I live in Ireland and feel insulted that the Irish Consulate is delaying visas to Pakistanis

Published: December 17, 2015

Every single Pakistani expatriate in Ireland suffers from the same problems when it comes to visa applications for their families.

I am writing this in staunch protest to the lethargy that plagues the staff at the Honorary Consulate of Ireland in Pakistan. It is a serious matter, and we must find it within ourselves to sympathise with the poor sufferers.

I have been working in the Republic of Ireland as a doctor for the past two years. Despite all the tenacity that my experience has granted me, I could not rid them of their ailment.

Ireland is a magnificently beautiful country. From the day I arrived, I wanted to bring my parents to this piece of heaven for a trip. My plans started to materialise in the month of June when I began filing their visa application. We found out that Gerry’s International is now handling the visa application for the Irish consulate, so we visited their website to book an appointment to lodge the visa application.

At this point I should tell you the consequences of being infected with a condition of lethargy. It leads to a severe circumstance of incompetence. It paralyses one’s ability to function, in a manner that is chillingly similar to being decrepit. Moreover, it possesses the capability of inducing feelings of anxiety, anger and frustration in other people. I fell victim to its monstrous hold.

Due to a technical error with the software at Gerry’s, we couldn’t book an appointment for a period of three months, because it took them that long to fix the glitch. Finally, after waiting for more than three months, the problem was rectified at the end of September. My parents finally got to file their application on September 29, 2015. The usual visa processing time for the Irish visitor visa is four to eight weeks. I waited eight weeks to pass by so that I could make the travel arrangements for my parents. I kept on checking the visa list every week to see if my parents’ names had appeared. Every week I was disappointed.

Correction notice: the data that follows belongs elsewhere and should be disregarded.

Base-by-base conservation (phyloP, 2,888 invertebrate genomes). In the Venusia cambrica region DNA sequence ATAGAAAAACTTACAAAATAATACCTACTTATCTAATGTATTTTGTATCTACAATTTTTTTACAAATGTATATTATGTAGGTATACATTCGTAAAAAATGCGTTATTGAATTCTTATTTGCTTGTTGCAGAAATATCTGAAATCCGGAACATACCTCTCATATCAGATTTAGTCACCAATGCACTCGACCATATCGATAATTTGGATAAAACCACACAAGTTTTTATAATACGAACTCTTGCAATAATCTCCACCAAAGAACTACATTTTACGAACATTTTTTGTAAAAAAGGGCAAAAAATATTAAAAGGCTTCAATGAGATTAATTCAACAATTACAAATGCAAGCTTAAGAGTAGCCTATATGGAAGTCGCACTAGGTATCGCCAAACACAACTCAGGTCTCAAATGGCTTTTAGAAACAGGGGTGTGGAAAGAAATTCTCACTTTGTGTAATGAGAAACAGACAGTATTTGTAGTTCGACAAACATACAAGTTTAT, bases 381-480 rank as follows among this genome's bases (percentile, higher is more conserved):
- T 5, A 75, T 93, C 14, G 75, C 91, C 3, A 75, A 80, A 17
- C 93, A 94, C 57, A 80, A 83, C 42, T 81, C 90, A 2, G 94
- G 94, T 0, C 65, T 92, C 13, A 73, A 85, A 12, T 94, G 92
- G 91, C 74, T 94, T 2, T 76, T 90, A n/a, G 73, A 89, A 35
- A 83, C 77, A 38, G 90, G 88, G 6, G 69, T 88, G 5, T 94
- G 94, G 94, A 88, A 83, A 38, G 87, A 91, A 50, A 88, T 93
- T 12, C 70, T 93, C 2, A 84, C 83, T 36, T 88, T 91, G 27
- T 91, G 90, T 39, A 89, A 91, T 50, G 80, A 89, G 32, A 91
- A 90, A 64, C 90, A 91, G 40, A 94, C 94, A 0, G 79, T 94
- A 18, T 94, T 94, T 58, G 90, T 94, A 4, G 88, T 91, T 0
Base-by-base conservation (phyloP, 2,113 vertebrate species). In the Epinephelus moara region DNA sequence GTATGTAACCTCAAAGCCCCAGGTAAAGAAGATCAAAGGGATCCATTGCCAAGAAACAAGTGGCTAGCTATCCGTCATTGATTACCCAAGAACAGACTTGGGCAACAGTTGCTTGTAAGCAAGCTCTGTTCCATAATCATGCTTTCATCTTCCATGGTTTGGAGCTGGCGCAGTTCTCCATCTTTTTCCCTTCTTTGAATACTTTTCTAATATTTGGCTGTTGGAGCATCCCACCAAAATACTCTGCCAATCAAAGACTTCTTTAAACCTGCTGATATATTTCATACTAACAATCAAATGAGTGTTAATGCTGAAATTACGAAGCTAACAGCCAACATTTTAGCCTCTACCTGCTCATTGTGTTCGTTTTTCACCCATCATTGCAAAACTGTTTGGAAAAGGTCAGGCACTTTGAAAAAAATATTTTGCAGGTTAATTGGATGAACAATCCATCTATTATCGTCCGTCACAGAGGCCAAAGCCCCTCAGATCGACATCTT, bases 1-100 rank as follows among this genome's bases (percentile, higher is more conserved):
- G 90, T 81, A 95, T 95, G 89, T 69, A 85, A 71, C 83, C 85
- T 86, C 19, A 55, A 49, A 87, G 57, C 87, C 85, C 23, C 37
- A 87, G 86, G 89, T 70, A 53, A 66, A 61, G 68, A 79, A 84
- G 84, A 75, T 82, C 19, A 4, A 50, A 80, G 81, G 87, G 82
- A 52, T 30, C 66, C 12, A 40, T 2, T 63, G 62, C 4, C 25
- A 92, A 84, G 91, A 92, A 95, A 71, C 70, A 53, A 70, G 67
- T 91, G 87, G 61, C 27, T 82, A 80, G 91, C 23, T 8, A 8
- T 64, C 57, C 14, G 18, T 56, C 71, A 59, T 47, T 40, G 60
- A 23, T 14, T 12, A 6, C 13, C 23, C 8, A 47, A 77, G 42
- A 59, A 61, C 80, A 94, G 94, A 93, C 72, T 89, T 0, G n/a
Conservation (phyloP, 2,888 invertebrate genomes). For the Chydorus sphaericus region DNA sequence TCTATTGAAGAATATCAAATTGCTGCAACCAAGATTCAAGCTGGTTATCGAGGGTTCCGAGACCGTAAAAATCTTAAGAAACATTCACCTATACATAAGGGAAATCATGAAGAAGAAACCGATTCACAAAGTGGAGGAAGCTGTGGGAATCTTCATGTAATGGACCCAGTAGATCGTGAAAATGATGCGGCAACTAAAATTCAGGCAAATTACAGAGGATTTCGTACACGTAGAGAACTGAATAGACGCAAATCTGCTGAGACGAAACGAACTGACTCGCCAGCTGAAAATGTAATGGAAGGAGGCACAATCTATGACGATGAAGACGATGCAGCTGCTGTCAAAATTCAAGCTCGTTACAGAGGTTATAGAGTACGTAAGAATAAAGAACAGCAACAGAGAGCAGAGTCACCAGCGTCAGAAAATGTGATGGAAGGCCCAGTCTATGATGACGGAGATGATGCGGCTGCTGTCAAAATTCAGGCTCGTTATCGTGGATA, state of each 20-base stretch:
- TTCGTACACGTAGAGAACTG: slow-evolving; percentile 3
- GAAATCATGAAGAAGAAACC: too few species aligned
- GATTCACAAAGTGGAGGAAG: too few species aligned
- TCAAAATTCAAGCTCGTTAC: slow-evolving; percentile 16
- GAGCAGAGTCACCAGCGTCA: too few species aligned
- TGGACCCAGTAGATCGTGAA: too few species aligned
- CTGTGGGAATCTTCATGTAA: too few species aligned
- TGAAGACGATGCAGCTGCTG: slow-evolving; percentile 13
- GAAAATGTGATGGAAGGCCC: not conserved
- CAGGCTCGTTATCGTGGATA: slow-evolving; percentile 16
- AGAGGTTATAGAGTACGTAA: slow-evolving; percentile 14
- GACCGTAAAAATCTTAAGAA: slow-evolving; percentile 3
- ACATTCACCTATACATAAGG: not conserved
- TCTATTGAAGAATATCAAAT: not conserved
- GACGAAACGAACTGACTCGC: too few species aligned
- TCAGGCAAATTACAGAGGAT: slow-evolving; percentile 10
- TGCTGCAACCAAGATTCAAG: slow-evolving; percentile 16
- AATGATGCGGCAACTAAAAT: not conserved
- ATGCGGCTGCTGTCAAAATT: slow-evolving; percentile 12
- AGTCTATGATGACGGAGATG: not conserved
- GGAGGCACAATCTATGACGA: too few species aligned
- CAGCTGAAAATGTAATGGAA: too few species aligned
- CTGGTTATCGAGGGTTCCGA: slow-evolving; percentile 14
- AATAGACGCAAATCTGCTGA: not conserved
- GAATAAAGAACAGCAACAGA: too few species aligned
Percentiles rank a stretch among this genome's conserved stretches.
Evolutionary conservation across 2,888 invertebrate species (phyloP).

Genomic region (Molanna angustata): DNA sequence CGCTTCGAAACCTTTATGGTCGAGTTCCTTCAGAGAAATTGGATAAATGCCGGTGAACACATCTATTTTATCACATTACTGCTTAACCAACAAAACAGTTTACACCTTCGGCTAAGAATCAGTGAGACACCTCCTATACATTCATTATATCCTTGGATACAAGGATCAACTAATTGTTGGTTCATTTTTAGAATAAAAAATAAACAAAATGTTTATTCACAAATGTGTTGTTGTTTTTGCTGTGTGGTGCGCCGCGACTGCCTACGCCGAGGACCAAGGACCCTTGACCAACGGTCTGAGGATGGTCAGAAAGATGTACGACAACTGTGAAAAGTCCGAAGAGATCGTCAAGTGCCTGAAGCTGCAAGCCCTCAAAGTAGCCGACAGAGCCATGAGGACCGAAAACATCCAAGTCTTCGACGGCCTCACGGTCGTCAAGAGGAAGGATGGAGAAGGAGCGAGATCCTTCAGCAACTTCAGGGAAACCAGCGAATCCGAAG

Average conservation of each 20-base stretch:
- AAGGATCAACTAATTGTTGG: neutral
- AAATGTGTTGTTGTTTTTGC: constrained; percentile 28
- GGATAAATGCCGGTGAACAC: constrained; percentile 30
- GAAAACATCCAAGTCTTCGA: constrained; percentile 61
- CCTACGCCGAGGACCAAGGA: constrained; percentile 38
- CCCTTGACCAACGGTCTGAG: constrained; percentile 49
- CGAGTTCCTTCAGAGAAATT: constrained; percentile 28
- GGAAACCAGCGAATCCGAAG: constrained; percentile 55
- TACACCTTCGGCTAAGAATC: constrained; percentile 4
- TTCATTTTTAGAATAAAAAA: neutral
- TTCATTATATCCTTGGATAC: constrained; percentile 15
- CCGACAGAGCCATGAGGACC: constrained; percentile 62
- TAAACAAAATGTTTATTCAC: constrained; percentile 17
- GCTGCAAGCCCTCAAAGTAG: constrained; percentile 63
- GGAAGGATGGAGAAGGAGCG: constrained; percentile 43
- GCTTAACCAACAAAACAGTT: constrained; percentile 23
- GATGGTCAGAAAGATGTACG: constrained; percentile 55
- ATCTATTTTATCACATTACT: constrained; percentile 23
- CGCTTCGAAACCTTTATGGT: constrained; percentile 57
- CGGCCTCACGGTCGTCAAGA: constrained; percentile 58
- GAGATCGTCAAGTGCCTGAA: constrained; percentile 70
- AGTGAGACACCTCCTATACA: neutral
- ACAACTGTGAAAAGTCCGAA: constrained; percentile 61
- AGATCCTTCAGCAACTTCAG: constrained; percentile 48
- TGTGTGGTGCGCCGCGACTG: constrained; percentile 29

Unbeknownst to me, the effects of someone else’s lethargy were creeping into my consciousness.

I checked the visa processing times on the Irish visa website and it mentioned that they are processing the visa applications that were received in the month of October. I was absolutely elated and I hurriedly checked the visa list again. There was still no sign of my parents’ names.

That’s when the worst of the symptoms set in. Distress, annoyance, exasperation.

I decided to email the visa centre here in Dublin to ask about the status of my parents’ application. To my utter surprise, they replied saying that they had received the application on November 29, 2015, and it will take another four weeks from the date of receipt in Dublin to the visa decision.

So it took us five months to get the visa application to Dublin.

Three months were wasted by Gerry’s International.

The consulate in Pakistan took another two months.

As of now, I have emailed the consulate twice but have not received a response.

I have come to realise that this is not a rare affliction, in fact, it is an endemic. Every single Pakistani expatriate in Ireland suffers from the same problems when it comes to visa applications for their families.

The Irish consulate in Pakistan, perhaps deliberately, delays sending applications to Ireland for two to three months, despite knowing that the processing time is considerably less than that. The fact is that the consulate in Pakistan is an honorary consulate and is not answerable or accountable to anyone.

I don’t know who to complain to or who to approach. Are my parents and I meant to suffer silently, without any respite? Will this condition of lethargy pass?

The way that the honorary consulate in Pakistan treats Pakistani citizens is worse than any public sector office. I feel insulted and humiliated. And, unfortunately, there is no cure for that.

Mustafa Mahmood

Mustafa Mehmood

The author is an emergency medicine specialist, practicing in Republic of Ireland.

The views expressed by the writer and the reader comments do not necessarily reflect the views and policies of The Express Tribune.